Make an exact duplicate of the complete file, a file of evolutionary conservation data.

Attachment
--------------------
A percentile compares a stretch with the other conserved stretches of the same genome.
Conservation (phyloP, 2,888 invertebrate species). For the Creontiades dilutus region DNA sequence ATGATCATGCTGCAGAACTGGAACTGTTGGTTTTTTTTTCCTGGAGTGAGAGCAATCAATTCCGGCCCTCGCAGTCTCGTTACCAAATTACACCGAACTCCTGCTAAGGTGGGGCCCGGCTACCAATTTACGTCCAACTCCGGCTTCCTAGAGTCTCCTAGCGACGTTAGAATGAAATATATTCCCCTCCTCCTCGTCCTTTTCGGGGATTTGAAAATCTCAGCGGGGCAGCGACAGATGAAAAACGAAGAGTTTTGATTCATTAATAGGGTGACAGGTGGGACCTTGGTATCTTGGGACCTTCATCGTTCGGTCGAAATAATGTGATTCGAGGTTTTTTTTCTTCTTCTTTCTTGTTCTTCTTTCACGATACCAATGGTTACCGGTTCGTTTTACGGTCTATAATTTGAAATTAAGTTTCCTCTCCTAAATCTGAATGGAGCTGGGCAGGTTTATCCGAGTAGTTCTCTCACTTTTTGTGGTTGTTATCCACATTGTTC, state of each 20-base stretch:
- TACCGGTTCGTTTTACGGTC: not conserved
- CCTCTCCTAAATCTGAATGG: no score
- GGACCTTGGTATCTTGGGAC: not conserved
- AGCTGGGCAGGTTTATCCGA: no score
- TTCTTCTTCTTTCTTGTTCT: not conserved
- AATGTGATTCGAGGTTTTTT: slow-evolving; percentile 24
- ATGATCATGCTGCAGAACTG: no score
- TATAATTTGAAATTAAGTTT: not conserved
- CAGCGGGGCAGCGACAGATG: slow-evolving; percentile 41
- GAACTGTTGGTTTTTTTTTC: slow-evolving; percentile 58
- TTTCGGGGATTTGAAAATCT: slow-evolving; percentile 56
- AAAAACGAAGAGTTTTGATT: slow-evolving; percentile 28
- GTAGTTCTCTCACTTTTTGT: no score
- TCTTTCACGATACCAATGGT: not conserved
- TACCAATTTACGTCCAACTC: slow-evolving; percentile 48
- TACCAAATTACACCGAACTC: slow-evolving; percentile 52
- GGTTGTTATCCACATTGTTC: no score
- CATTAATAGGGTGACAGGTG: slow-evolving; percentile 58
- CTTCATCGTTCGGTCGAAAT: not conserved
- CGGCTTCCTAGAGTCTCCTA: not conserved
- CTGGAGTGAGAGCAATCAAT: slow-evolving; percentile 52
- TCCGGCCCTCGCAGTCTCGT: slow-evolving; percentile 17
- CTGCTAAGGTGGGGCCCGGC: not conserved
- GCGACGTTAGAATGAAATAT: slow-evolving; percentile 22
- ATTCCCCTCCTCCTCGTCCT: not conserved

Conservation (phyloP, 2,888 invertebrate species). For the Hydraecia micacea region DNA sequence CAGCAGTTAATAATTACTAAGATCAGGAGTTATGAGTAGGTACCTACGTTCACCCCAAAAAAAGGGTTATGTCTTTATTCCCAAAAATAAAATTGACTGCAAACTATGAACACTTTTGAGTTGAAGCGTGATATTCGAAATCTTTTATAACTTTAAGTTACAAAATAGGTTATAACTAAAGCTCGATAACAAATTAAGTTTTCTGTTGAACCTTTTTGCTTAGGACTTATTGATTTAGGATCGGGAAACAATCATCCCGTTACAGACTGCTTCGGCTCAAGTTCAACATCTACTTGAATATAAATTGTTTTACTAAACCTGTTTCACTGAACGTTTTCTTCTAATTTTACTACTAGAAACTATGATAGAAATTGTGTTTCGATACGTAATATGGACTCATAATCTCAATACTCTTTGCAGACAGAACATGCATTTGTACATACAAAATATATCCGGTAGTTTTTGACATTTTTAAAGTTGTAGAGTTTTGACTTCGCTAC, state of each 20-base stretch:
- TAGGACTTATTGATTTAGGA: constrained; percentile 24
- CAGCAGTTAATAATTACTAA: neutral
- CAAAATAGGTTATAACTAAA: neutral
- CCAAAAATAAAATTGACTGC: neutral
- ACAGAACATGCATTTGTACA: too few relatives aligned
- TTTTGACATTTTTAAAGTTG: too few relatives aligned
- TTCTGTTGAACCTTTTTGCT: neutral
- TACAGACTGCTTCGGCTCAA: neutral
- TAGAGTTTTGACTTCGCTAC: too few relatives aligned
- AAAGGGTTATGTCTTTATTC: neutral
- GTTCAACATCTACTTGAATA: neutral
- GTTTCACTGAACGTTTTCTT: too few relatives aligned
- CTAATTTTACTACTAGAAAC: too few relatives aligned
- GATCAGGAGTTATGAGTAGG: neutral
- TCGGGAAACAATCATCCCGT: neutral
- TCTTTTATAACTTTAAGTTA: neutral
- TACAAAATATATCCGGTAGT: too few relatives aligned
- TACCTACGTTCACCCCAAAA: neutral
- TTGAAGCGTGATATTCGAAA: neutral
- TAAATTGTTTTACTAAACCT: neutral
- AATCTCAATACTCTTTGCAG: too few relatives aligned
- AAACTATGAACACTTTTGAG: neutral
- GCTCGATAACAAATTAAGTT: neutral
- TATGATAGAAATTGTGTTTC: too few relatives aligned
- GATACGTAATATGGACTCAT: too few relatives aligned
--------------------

A percentile compares a stretch with the other conserved stretches of the same genome.
Conservation (phyloP, 2,888 invertebrate species). For the Creontiades dilutus region DNA sequence ATGATCATGCTGCAGAACTGGAACTGTTGGTTTTTTTTTCCTGGAGTGAGAGCAATCAATTCCGGCCCTCGCAGTCTCGTTACCAAATTACACCGAACTCCTGCTAAGGTGGGGCCCGGCTACCAATTTACGTCCAACTCCGGCTTCCTAGAGTCTCCTAGCGACGTTAGAATGAAATATATTCCCCTCCTCCTCGTCCTTTTCGGGGATTTGAAAATCTCAGCGGGGCAGCGACAGATGAAAAACGAAGAGTTTTGATTCATTAATAGGGTGACAGGTGGGACCTTGGTATCTTGGGACCTTCATCGTTCGGTCGAAATAATGTGATTCGAGGTTTTTTTTCTTCTTCTTTCTTGTTCTTCTTTCACGATACCAATGGTTACCGGTTCGTTTTACGGTCTATAATTTGAAATTAAGTTTCCTCTCCTAAATCTGAATGGAGCTGGGCAGGTTTATCCGAGTAGTTCTCTCACTTTTTGTGGTTGTTATCCACATTGTTC, state of each 20-base stretch:
- TACCGGTTCGTTTTACGGTC: not conserved
- CCTCTCCTAAATCTGAATGG: no score
- GGACCTTGGTATCTTGGGAC: not conserved
- AGCTGGGCAGGTTTATCCGA: no score
- TTCTTCTTCTTTCTTGTTCT: not conserved
- AATGTGATTCGAGGTTTTTT: slow-evolving; percentile 24
- ATGATCATGCTGCAGAACTG: no score
- TATAATTTGAAATTAAGTTT: not conserved
- CAGCGGGGCAGCGACAGATG: slow-evolving; percentile 41
- GAACTGTTGGTTTTTTTTTC: slow-evolving; percentile 58
- TTTCGGGGATTTGAAAATCT: slow-evolving; percentile 56
- AAAAACGAAGAGTTTTGATT: slow-evolving; percentile 28
- GTAGTTCTCTCACTTTTTGT: no score
- TCTTTCACGATACCAATGGT: not conserved
- TACCAATTTACGTCCAACTC: slow-evolving; percentile 48
- TACCAAATTACACCGAACTC: slow-evolving; percentile 52
- GGTTGTTATCCACATTGTTC: no score
- CATTAATAGGGTGACAGGTG: slow-evolving; percentile 58
- CTTCATCGTTCGGTCGAAAT: not conserved
- CGGCTTCCTAGAGTCTCCTA: not conserved
- CTGGAGTGAGAGCAATCAAT: slow-evolving; percentile 52
- TCCGGCCCTCGCAGTCTCGT: slow-evolving; percentile 17
- CTGCTAAGGTGGGGCCCGGC: not conserved
- GCGACGTTAGAATGAAATAT: slow-evolving; percentile 22
- ATTCCCCTCCTCCTCGTCCT: not conserved

Conservation (phyloP, 2,888 invertebrate species). For the Hydraecia micacea region DNA sequence CAGCAGTTAATAATTACTAAGATCAGGAGTTATGAGTAGGTACCTACGTTCACCCCAAAAAAAGGGTTATGTCTTTATTCCCAAAAATAAAATTGACTGCAAACTATGAACACTTTTGAGTTGAAGCGTGATATTCGAAATCTTTTATAACTTTAAGTTACAAAATAGGTTATAACTAAAGCTCGATAACAAATTAAGTTTTCTGTTGAACCTTTTTGCTTAGGACTTATTGATTTAGGATCGGGAAACAATCATCCCGTTACAGACTGCTTCGGCTCAAGTTCAACATCTACTTGAATATAAATTGTTTTACTAAACCTGTTTCACTGAACGTTTTCTTCTAATTTTACTACTAGAAACTATGATAGAAATTGTGTTTCGATACGTAATATGGACTCATAATCTCAATACTCTTTGCAGACAGAACATGCATTTGTACATACAAAATATATCCGGTAGTTTTTGACATTTTTAAAGTTGTAGAGTTTTGACTTCGCTAC, state of each 20-base stretch:
- TAGGACTTATTGATTTAGGA: constrained; percentile 24
- CAGCAGTTAATAATTACTAA: neutral
- CAAAATAGGTTATAACTAAA: neutral
- CCAAAAATAAAATTGACTGC: neutral
- ACAGAACATGCATTTGTACA: too few relatives aligned
- TTTTGACATTTTTAAAGTTG: too few relatives aligned
- TTCTGTTGAACCTTTTTGCT: neutral
- TACAGACTGCTTCGGCTCAA: neutral
- TAGAGTTTTGACTTCGCTAC: too few relatives aligned
- AAAGGGTTATGTCTTTATTC: neutral
- GTTCAACATCTACTTGAATA: neutral
- GTTTCACTGAACGTTTTCTT: too few relatives aligned
- CTAATTTTACTACTAGAAAC: too few relatives aligned
- GATCAGGAGTTATGAGTAGG: neutral
- TCGGGAAACAATCATCCCGT: neutral
- TCTTTTATAACTTTAAGTTA: neutral
- TACAAAATATATCCGGTAGT: too few relatives aligned
- TACCTACGTTCACCCCAAAA: neutral
- TTGAAGCGTGATATTCGAAA: neutral
- TAAATTGTTTTACTAAACCT: neutral
- AATCTCAATACTCTTTGCAG: too few relatives aligned
- AAACTATGAACACTTTTGAG: neutral
- GCTCGATAACAAATTAAGTT: neutral
- TATGATAGAAATTGTGTTTC: too few relatives aligned
- GATACGTAATATGGACTCAT: too few relatives aligned